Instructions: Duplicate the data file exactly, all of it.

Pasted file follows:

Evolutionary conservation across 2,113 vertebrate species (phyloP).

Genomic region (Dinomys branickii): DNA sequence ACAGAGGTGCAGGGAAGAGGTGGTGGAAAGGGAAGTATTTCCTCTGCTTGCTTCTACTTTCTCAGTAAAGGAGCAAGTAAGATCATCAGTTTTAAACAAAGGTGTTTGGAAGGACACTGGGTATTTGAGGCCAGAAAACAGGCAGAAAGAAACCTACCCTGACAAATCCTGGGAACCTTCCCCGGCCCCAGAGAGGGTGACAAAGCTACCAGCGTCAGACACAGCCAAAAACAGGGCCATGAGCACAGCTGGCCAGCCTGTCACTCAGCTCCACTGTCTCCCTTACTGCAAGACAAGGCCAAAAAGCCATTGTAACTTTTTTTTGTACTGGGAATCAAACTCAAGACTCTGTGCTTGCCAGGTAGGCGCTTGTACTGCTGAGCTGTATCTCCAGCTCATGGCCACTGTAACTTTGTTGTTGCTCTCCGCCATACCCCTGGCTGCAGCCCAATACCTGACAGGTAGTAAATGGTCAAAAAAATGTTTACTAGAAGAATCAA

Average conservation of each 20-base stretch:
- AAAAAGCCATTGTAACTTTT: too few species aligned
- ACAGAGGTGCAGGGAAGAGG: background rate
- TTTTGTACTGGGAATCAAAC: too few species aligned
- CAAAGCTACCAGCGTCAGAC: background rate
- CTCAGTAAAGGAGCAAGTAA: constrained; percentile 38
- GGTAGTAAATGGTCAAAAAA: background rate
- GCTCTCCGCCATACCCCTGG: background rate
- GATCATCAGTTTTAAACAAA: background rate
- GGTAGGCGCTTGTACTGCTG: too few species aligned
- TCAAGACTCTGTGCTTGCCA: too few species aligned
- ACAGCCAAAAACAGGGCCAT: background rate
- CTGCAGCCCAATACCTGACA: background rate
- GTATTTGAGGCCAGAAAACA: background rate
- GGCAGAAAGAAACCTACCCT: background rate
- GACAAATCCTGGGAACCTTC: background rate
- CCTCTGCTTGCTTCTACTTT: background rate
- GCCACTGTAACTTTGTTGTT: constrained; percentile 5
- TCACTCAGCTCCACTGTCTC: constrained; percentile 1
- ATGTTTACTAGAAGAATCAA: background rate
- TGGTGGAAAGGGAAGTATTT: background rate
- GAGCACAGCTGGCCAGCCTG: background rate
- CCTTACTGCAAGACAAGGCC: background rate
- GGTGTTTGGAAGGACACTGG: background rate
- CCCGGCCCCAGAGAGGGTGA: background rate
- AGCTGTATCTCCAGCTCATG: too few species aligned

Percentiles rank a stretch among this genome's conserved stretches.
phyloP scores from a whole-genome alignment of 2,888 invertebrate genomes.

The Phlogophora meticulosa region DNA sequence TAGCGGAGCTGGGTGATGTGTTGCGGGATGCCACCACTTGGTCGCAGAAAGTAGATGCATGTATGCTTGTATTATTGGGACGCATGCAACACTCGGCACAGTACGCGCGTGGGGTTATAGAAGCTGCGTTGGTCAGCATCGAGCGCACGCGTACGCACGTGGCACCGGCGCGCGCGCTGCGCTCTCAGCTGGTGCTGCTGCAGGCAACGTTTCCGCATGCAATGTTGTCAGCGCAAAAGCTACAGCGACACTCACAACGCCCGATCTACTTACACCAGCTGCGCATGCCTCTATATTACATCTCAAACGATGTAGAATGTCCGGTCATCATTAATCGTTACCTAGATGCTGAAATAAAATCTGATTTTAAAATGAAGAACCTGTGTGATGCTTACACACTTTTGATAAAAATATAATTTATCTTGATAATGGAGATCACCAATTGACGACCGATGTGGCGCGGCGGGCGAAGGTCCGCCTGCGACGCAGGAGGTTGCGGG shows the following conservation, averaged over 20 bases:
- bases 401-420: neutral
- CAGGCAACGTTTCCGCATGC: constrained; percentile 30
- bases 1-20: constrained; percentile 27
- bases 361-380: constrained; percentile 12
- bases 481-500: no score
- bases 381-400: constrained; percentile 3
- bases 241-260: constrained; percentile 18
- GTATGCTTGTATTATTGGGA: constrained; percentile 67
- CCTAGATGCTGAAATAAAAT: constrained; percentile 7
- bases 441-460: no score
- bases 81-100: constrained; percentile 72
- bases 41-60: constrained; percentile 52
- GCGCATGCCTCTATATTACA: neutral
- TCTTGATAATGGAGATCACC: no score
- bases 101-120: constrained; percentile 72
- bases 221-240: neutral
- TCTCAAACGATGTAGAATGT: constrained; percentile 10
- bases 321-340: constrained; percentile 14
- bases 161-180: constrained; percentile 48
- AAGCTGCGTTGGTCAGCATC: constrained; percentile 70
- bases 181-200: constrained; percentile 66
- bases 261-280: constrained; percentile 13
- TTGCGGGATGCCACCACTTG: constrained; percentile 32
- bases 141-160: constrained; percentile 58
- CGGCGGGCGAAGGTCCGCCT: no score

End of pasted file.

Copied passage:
Evolutionary conservation across 2,113 vertebrate species (phyloP).

Genomic region (Dinomys branickii): DNA sequence ACAGAGGTGCAGGGAAGAGGTGGTGGAAAGGGAAGTATTTCCTCTGCTTGCTTCTACTTTCTCAGTAAAGGAGCAAGTAAGATCATCAGTTTTAAACAAAGGTGTTTGGAAGGACACTGGGTATTTGAGGCCAGAAAACAGGCAGAAAGAAACCTACCCTGACAAATCCTGGGAACCTTCCCCGGCCCCAGAGAGGGTGACAAAGCTACCAGCGTCAGACACAGCCAAAAACAGGGCCATGAGCACAGCTGGCCAGCCTGTCACTCAGCTCCACTGTCTCCCTTACTGCAAGACAAGGCCAAAAAGCCATTGTAACTTTTTTTTGTACTGGGAATCAAACTCAAGACTCTGTGCTTGCCAGGTAGGCGCTTGTACTGCTGAGCTGTATCTCCAGCTCATGGCCACTGTAACTTTGTTGTTGCTCTCCGCCATACCCCTGGCTGCAGCCCAATACCTGACAGGTAGTAAATGGTCAAAAAAATGTTTACTAGAAGAATCAA

Average conservation of each 20-base stretch:
- AAAAAGCCATTGTAACTTTT: too few species aligned
- ACAGAGGTGCAGGGAAGAGG: background rate
- TTTTGTACTGGGAATCAAAC: too few species aligned
- CAAAGCTACCAGCGTCAGAC: background rate
- CTCAGTAAAGGAGCAAGTAA: constrained; percentile 38
- GGTAGTAAATGGTCAAAAAA: background rate
- GCTCTCCGCCATACCCCTGG: background rate
- GATCATCAGTTTTAAACAAA: background rate
- GGTAGGCGCTTGTACTGCTG: too few species aligned
- TCAAGACTCTGTGCTTGCCA: too few species aligned
- ACAGCCAAAAACAGGGCCAT: background rate
- CTGCAGCCCAATACCTGACA: background rate
- GTATTTGAGGCCAGAAAACA: background rate
- GGCAGAAAGAAACCTACCCT: background rate
- GACAAATCCTGGGAACCTTC: background rate
- CCTCTGCTTGCTTCTACTTT: background rate
- GCCACTGTAACTTTGTTGTT: constrained; percentile 5
- TCACTCAGCTCCACTGTCTC: constrained; percentile 1
- ATGTTTACTAGAAGAATCAA: background rate
- TGGTGGAAAGGGAAGTATTT: background rate
- GAGCACAGCTGGCCAGCCTG: background rate
- CCTTACTGCAAGACAAGGCC: background rate
- GGTGTTTGGAAGGACACTGG: background rate
- CCCGGCCCCAGAGAGGGTGA: background rate
- AGCTGTATCTCCAGCTCATG: too few species aligned

Percentiles rank a stretch among this genome's conserved stretches.
phyloP scores from a whole-genome alignment of 2,888 invertebrate genomes.

The Phlogophora meticulosa region DNA sequence TAGCGGAGCTGGGTGATGTGTTGCGGGATGCCACCACTTGGTCGCAGAAAGTAGATGCATGTATGCTTGTATTATTGGGACGCATGCAACACTCGGCACAGTACGCGCGTGGGGTTATAGAAGCTGCGTTGGTCAGCATCGAGCGCACGCGTACGCACGTGGCACCGGCGCGCGCGCTGCGCTCTCAGCTGGTGCTGCTGCAGGCAACGTTTCCGCATGCAATGTTGTCAGCGCAAAAGCTACAGCGACACTCACAACGCCCGATCTACTTACACCAGCTGCGCATGCCTCTATATTACATCTCAAACGATGTAGAATGTCCGGTCATCATTAATCGTTACCTAGATGCTGAAATAAAATCTGATTTTAAAATGAAGAACCTGTGTGATGCTTACACACTTTTGATAAAAATATAATTTATCTTGATAATGGAGATCACCAATTGACGACCGATGTGGCGCGGCGGGCGAAGGTCCGCCTGCGACGCAGGAGGTTGCGGG shows the following conservation, averaged over 20 bases:
- bases 401-420: neutral
- CAGGCAACGTTTCCGCATGC: constrained; percentile 30
- bases 1-20: constrained; percentile 27
- bases 361-380: constrained; percentile 12
- bases 481-500: no score
- bases 381-400: constrained; percentile 3
- bases 241-260: constrained; percentile 18
- GTATGCTTGTATTATTGGGA: constrained; percentile 67
- CCTAGATGCTGAAATAAAAT: constrained; percentile 7
- bases 441-460: no score
- bases 81-100: constrained; percentile 72
- bases 41-60: constrained; percentile 52
- GCGCATGCCTCTATATTACA: neutral
- TCTTGATAATGGAGATCACC: no score
- bases 101-120: constrained; percentile 72
- bases 221-240: neutral
- TCTCAAACGATGTAGAATGT: constrained; percentile 10
- bases 321-340: constrained; percentile 14
- bases 161-180: constrained; percentile 48
- AAGCTGCGTTGGTCAGCATC: constrained; percentile 70
- bases 181-200: constrained; percentile 66
- bases 261-280: constrained; percentile 13
- TTGCGGGATGCCACCACTTG: constrained; percentile 32
- bases 141-160: constrained; percentile 58
- CGGCGGGCGAAGGTCCGCCT: no score